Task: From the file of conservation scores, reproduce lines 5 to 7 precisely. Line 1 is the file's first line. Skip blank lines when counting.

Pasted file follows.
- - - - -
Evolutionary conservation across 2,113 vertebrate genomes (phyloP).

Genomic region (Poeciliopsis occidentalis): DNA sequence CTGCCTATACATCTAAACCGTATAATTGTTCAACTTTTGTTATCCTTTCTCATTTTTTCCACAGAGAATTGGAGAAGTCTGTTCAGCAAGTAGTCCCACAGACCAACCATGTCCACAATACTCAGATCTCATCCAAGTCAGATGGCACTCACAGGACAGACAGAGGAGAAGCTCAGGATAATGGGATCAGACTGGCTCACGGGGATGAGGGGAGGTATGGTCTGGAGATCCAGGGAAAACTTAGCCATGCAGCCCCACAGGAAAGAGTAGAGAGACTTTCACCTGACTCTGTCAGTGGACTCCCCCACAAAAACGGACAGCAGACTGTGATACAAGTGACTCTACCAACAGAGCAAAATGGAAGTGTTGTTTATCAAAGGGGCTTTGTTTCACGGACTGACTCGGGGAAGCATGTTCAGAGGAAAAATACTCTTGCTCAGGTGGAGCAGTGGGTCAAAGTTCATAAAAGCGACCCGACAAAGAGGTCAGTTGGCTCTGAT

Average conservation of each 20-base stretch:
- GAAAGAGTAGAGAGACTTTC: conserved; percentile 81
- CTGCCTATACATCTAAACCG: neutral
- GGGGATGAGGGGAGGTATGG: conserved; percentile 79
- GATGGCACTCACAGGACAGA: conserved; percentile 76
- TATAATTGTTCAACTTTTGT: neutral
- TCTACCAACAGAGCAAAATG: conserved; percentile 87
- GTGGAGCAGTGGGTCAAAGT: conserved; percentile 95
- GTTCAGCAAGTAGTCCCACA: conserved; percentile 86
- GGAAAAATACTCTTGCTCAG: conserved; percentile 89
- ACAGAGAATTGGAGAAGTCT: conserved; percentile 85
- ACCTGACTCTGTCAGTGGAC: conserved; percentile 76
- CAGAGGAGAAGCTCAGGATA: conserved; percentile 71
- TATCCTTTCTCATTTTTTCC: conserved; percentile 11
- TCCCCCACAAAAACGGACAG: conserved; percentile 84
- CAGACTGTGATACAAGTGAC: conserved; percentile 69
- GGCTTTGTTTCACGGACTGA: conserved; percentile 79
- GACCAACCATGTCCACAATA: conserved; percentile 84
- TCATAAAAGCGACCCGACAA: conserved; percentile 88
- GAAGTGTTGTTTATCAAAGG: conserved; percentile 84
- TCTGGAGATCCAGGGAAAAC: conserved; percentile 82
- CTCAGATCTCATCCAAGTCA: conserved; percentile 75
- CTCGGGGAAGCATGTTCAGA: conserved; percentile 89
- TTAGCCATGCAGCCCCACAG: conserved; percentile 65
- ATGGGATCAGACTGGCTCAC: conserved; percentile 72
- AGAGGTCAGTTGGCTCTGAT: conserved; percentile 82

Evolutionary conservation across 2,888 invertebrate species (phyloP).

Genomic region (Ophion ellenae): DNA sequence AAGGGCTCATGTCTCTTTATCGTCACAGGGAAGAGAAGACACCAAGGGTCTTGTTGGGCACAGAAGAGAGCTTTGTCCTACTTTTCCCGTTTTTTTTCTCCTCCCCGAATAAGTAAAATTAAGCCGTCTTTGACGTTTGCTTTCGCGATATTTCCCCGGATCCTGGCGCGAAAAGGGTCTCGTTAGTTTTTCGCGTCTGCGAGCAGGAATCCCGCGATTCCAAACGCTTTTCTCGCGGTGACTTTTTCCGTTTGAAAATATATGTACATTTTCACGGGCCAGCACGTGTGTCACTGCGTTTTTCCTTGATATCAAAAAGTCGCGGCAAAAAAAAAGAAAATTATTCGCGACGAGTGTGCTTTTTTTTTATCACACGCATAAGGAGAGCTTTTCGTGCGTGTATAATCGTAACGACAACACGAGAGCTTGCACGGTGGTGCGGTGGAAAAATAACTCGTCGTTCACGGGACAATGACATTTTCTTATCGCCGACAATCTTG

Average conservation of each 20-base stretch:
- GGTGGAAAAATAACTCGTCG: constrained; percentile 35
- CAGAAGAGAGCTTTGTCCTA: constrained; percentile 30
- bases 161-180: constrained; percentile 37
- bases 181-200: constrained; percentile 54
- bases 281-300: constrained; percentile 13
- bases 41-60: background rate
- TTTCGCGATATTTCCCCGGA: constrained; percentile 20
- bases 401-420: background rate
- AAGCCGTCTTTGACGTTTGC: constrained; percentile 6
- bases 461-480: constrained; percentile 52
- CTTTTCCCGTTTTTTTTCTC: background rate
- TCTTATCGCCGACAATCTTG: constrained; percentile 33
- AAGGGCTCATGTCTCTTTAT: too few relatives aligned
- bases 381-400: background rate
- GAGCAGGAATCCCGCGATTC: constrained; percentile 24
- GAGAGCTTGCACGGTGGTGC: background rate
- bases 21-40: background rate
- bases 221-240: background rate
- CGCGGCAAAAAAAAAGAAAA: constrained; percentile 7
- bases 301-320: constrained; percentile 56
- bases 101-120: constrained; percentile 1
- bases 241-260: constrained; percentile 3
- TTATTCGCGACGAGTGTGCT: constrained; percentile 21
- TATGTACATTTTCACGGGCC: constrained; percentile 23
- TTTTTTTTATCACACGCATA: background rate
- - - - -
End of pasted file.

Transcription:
- CTGCCTATACATCTAAACCG: neutral
- GGGGATGAGGGGAGGTATGG: conserved; percentile 79
- GATGGCACTCACAGGACAGA: conserved; percentile 76